Thursday, 19 December 2013

Capital II, Chapter 10 - Part 11

As stated earlier, Smith does not classify labour-power as circulating capital, but he does argue that the means of subsistence for the worker does constitute circulating capital. That is clearly wrong because for the sellers of those means of subsistence, they constitute commodity-capital, and for the workers who buy them, they are only commodities and not capital at all. For the capitalist who employs the workers, the means of subsistence do not form capital, because he does not buy them. He pays wages to his workers so that they can do so.

For Marx, slaves do not produce surplus value.  Economically
speaking, they are no different from any other pack animal used
 in production.  They are bought and sold as commodities
themselves; they do not enter the market as buyers of commodities
as wage workers do; their means of consumption are bought for them
by the slave owner.  The slave, therefore, constitutes constant not
variable capital.
The Physiocrats correctly argued that wages were paid out of circulating capital – avances annuelle, but they do not count the labour-power bought with those wages as productive capital, rather they count the means of subsistence given to the farm labourers. That is consistent with their view that the value of the end product is equal to the value of everything that went into its production. That is the value added by labour is only equal to the value of the means of subsistence given to those workers, just as the value added by a horse is equal to the food etc. provided for it. As Marx sets out in the Grundrisse, and as I have described elsewhere - Labour-Power v Horse-Power – this is true of slave labour. A slave, like any other pack animal, constitutes fixed capital, and, therefore, constant not circulating, variable capital. A slave, like an animal or a machine, therefore, can produce a surplus product, but not surplus value. Only wage labour produces surplus value, and that is precisely due to the fact that the wage labour enters the market as a free agent to sell their labour-power, and to buy commodities at their value.

“In production based on slavery, as well as in patriarchal agriculture…..the slave does not come into consideration as engaged in exchange at all.” (419)


“in the relations of slavery and serfdom….The slave stands in no relation whatsoever to the objective conditions of his labour; rather, labour itself, both in the form of the slave and in that of the serf, is classified as an inorganic condition of production along with other natural beings, such as cattle, as an accessory of the earth.” (p 489)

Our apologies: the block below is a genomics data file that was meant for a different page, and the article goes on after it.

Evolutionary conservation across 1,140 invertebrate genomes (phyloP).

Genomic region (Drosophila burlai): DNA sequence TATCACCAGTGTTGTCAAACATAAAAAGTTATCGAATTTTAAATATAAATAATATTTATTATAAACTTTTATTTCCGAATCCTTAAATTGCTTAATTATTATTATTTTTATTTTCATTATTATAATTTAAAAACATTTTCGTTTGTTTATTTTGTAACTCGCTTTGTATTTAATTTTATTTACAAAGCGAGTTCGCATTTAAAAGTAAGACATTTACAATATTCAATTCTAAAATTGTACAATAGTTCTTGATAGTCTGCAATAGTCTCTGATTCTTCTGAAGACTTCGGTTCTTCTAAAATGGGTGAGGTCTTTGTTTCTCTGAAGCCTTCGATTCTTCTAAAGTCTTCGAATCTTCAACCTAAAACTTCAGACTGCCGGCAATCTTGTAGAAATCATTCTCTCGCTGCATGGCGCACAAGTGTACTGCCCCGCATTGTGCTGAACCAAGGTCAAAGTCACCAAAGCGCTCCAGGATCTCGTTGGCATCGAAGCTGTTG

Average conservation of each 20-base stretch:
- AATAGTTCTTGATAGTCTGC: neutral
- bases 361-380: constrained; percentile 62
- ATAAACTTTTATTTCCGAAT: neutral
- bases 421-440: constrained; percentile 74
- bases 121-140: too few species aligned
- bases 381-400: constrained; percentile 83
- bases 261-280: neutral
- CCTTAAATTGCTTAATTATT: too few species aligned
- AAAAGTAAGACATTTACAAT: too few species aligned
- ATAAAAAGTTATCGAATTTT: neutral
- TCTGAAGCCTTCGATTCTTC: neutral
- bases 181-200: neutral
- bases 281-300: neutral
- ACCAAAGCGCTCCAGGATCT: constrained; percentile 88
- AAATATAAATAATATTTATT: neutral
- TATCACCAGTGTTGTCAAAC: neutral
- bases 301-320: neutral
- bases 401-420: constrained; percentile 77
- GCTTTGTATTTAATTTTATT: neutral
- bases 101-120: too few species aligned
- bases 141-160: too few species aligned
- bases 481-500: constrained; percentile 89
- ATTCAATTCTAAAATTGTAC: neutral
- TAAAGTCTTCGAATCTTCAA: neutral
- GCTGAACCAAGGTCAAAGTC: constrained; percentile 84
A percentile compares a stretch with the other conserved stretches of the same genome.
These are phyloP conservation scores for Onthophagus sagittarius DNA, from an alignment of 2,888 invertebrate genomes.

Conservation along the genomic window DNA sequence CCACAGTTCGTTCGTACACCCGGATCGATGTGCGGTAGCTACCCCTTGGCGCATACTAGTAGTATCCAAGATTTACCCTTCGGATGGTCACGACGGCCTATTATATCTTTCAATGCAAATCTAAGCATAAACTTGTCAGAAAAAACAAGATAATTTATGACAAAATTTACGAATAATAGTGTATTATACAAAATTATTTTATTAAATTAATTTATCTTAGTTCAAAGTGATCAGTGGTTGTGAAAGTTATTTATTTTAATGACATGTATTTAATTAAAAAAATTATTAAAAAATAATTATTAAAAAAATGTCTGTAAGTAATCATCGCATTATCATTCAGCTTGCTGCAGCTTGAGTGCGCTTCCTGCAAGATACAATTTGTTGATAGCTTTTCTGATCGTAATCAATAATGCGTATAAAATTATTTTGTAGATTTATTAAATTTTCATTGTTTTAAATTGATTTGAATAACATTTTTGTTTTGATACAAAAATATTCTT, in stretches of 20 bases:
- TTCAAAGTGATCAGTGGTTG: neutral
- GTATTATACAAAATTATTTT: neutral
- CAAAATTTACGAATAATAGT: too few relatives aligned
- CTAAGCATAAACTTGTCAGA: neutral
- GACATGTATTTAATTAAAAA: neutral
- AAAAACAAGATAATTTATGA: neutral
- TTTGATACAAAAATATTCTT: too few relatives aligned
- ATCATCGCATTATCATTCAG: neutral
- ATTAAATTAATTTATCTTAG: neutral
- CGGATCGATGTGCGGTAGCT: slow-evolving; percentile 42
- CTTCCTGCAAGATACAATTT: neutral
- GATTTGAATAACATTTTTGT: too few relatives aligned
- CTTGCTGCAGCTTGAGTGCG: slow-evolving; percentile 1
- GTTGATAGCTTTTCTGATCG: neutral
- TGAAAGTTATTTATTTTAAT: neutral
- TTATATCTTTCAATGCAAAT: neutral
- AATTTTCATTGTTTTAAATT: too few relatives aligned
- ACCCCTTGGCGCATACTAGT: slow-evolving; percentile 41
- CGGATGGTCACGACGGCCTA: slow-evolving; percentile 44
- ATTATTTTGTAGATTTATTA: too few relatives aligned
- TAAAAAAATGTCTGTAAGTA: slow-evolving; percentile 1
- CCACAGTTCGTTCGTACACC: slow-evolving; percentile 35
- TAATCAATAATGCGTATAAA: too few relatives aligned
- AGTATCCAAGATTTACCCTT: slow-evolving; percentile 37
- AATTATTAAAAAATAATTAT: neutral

“In production based on slavery, as well as in patriarchal agricultural-industrial production, where the greatest part of the population directly satisfies the greatest part of its needs directly by its labour, the sphere of circulation and exchange is still very narrow; and more particularly in the former, the slave does not come into consideration as engaged in exchange at all. But in production based on capital, consumption is mediated at all points by exchange, and labour never has a direct use value for those who are working. Its entire basis is labour as exchange value and as the creation of exchange value. 

Well. First of all 

the wage worker as distinct from the slave is himself an independent centre of circulation, someone who exchanges, posits exchange value, and maintains exchange value through exchange. Firstly: in the exchange between that part of capital which is specified as wages, and living labour capacity, the exchange value of this part of capital is posited immediately, before capital again emerges from the production process to enter into circulation, or this can be conceived as itself still an act of circulation. Secondly: To each capitalist, the total mass of all workers, with the exception of his own workers, appear not as workers, but as consumers, possessors of exchange values (wages), money, which they exchange for his commodity. They are so many centres of circulation with whom the act of exchange begins and by whom the exchange value of capital is maintained. They form a proportionally very great part -- although not quite so great as is generally imagined, if one focuses on the industrial worker proper -- of all consumers. The greater their number -- the number of the industrial population -- and the mass of money at their disposal, the greater the sphere of exchange for capital. We have seen that it is the tendency of capital to increase the industrial population as much as possible.” 

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